[cover design by Dave Armstrong]
Sola Scriptura (literally, “Scripture Alone”) is the Protestant rule of faith; that is, the only supreme, final, and infallible authority for all matters related to the Christian faith. It follows logically that both an infallible Church and an infallible apostolic tradition are thus rejected and ruled out.
The concept of sola Scriptura is not, however, inexorably opposed in every way to the importance and validity of Church history, tradition, ecumenical councils, or the authority of Church fathers and prominent theologians. The difference lies in the relative position of authority held by Scripture and Church institutions and proclamations. For the Protestant, the Bible alone is infallible and the Church, popes, and councils are not.
Sola Scriptura is considered one of the two “pillars” — along with sola fide, or “faith alone” — of the Protestant “Reformation” (or more accurately, Revolt) of the sixteenth century. It’s fundamental and essential in Protestant thinking with regard to the all-important issue of Christian authority and determination of true theology.
Whereas Protestantism takes an “either/or” approach with regard to these issues, Catholicism has a “both/and” perspective. Thus, Scripture and Tradition are inextricably linked: twin fonts of the one spring of revelation (a word-picture that the Catholic Church has often used). Tradition is the handing on of true beliefs and practices by oral as well as written means.
The Bible, though uniquely inspired, is part of a Tradition larger than itself, of which it is an encapsulation or crystallization. Scripture, Tradition, and the Church, in the Catholic view, have been described as a “three-legged stool.”
If sola Scriptura is a doctrine about the authority of the Bible, which makes the Bible alone infallible, does it follow that the same Bible should be fully expected to expressly, plainly teach it in its pages, or stronger yet, that it necessarily would have to do so? Or is it plausibly true without the Bible ever asserting it (not even indirectly)?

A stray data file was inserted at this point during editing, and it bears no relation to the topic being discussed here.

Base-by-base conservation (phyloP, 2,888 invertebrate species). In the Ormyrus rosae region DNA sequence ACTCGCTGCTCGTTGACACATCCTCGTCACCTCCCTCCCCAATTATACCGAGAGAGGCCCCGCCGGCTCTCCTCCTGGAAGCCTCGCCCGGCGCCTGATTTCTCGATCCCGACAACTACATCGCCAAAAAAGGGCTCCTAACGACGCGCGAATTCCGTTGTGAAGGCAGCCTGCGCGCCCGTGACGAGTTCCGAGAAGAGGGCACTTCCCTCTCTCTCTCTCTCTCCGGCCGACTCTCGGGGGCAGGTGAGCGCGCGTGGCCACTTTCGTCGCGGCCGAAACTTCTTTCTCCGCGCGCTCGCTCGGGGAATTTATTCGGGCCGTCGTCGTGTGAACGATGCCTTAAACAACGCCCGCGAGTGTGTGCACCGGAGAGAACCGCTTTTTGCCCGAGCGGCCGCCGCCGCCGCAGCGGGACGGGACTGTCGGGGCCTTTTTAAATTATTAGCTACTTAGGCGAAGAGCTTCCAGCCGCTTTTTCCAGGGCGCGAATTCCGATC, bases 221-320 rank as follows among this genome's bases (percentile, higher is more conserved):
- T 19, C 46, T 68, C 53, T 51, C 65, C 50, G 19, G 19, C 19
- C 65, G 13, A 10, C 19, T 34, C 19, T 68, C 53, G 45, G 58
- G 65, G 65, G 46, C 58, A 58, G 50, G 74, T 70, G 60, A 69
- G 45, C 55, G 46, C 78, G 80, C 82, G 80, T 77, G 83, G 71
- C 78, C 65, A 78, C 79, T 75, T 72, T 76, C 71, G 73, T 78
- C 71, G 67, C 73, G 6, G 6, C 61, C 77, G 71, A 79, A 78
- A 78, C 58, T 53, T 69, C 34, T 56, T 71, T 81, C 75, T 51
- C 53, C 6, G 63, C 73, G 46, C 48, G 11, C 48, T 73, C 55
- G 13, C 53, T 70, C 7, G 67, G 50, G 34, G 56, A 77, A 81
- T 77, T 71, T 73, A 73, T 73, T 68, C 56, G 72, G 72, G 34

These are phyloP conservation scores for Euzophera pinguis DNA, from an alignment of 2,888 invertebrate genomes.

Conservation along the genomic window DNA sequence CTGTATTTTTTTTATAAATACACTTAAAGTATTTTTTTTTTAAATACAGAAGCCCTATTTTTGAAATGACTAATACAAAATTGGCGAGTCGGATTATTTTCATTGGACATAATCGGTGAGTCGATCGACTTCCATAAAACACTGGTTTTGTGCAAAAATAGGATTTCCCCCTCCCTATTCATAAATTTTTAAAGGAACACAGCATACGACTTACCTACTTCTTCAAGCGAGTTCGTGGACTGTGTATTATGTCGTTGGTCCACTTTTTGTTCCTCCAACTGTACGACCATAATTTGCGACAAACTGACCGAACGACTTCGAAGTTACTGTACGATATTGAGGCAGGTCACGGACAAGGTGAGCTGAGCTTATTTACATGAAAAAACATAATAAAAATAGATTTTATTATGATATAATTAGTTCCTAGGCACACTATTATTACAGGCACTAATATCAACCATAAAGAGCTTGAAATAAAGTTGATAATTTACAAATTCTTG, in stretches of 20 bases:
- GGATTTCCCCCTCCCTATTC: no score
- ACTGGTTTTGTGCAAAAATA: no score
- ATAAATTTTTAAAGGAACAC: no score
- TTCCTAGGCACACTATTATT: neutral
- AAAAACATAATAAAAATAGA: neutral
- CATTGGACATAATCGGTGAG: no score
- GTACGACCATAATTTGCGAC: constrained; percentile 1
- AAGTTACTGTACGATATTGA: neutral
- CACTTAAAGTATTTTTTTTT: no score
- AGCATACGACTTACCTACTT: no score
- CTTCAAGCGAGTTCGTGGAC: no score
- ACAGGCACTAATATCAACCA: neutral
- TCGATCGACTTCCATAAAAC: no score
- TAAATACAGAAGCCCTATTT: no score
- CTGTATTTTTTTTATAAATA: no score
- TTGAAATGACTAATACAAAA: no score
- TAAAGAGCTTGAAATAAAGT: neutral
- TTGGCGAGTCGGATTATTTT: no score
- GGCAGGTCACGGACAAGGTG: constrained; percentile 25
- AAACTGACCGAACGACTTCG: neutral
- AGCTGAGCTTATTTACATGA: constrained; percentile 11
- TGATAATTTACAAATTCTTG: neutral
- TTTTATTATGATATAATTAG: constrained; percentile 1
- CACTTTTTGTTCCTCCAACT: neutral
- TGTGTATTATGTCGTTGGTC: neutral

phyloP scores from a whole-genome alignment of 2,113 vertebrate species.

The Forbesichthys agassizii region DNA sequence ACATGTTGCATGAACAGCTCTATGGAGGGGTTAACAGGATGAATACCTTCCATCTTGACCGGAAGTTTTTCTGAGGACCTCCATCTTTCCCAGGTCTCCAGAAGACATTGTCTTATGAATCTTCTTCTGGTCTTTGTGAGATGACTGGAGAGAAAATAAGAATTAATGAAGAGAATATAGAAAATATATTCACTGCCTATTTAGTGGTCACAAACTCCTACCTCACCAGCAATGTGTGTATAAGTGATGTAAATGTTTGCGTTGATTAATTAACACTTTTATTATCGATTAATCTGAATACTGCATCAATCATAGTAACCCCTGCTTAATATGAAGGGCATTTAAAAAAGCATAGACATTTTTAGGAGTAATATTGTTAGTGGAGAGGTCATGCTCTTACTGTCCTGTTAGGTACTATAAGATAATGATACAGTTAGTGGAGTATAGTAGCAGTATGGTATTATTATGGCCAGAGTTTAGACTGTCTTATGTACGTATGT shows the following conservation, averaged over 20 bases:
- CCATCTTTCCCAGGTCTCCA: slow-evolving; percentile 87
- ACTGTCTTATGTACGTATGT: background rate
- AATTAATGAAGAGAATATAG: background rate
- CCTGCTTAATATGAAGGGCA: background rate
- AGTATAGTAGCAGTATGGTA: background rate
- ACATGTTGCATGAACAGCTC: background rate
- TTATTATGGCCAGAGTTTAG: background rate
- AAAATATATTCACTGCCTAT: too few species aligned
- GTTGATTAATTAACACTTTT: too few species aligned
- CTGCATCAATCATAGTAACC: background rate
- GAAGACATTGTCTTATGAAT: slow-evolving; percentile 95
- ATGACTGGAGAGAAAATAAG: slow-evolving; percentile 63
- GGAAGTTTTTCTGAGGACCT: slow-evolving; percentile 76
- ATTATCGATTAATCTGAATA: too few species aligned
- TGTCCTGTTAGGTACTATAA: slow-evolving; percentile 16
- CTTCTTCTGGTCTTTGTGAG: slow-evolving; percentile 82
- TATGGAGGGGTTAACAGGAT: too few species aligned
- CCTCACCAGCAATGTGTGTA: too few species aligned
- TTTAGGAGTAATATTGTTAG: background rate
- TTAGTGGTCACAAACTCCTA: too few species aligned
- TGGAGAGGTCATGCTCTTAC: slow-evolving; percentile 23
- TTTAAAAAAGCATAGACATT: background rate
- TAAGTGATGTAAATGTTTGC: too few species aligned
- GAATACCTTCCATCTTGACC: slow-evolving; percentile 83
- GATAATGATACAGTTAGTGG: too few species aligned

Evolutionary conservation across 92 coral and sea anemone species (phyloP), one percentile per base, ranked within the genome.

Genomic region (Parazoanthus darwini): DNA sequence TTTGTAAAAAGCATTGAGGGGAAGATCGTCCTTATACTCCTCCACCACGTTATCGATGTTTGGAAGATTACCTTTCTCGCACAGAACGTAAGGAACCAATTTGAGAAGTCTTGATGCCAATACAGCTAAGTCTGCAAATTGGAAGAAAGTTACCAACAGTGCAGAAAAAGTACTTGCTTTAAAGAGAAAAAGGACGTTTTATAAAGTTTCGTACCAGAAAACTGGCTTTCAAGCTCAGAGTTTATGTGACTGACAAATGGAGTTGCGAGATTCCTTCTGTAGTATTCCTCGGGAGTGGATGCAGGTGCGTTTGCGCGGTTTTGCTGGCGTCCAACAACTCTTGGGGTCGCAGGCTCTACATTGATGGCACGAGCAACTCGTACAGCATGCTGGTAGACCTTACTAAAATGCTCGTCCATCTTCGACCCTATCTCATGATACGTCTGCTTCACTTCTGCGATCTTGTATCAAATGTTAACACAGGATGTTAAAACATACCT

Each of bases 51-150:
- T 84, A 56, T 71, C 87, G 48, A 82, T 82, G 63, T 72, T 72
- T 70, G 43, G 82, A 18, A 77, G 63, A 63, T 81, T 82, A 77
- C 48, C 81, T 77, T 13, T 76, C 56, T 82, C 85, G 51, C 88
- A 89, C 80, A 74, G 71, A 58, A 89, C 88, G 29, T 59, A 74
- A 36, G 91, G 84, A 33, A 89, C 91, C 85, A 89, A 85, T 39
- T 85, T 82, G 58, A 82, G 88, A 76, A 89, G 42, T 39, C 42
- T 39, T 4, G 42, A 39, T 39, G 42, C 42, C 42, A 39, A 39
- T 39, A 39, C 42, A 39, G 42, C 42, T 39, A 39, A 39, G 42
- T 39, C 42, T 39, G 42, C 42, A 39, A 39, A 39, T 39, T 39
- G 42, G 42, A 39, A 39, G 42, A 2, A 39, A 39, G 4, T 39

Most Protestant defenders of Scripture Alone contend that it is taught in the Bible. I maintain that their alleged prooftexts are invariably logically circular and fatally weak (and I hope to prove that in this book). Other Protestants argue that it is a true and a solid principle, without having to be directly taught in the Bible; that it isn’t logically necessary for that to be the case in order to adhere to sola Scriptura.
I have made many and varied elaborate arguments through the years against both of these positions, and many will be presented in this book, as I respond to the arguments of some of the most able and renowned champions of sola Scriptura over the last 500 years.
I will offer up rebuttals in this book to significant biblical arguments that actually deal with the heart and stated definition or essence of sola Scriptura: the notion that only Scripture is the sole infallible guide for the Christian: to the exclusion of an infallible tradition or infallible Church. I won’t be responding to arguments for inspiration or material sufficiency or other relative side issues, because Catholics already agree with those.
My purpose is to demonstrate that the defenses of sola Scriptura (particularly from the Bible itself) are inadequate, and indeed, utterly fail in their task. I argue, moreover, that if indisputable biblical evidences for the position can’t be found, it collapses in a heap of self-contradiction and logically self-defeating propositions (even before one analyzes other aspects of it).
In other words, the foregoing is a fancy way of saying that sola Scriptura (fully and closely examined) simply doesn’t make sense, and often reduces to literal nonsense. I mean no disrespect whatever to my Protestant brethren in asserting this, but it is my conclusion based on a long and serious study of the topic. A person is not the same as his opinions and ideas, and every person ought to subject his or her own opinions to logical scrutiny, and be willing to forsake them if they are found seriously wanting.
William Whitaker (1548-1595) was a Calvinist Anglican apologist and Master of St. John’s College, Cambridge. His masterwork was Disputation on Holy Scripture: Against the Papists, Especially Bellarmine and Stapleton, published in 1588. I have utilized an online copy published in 1849 by the University Press of Cambridge.
James R. White, a zealous Reformed Baptist apologist and prominent defender of sola Scriptura, has sold the book on his website, and wrote about it in one such ad in 2007:
Since the Reformation, only a few godly servants of the truth have invested the time and effort necessary to produce for God’s people a full-orbed defense of Scriptural sufficiency against those who would subject Scripture to external authorities. William Whitaker was one of those servants, and his work should be carefully studied by all concerned shepherds of Christ’s flock.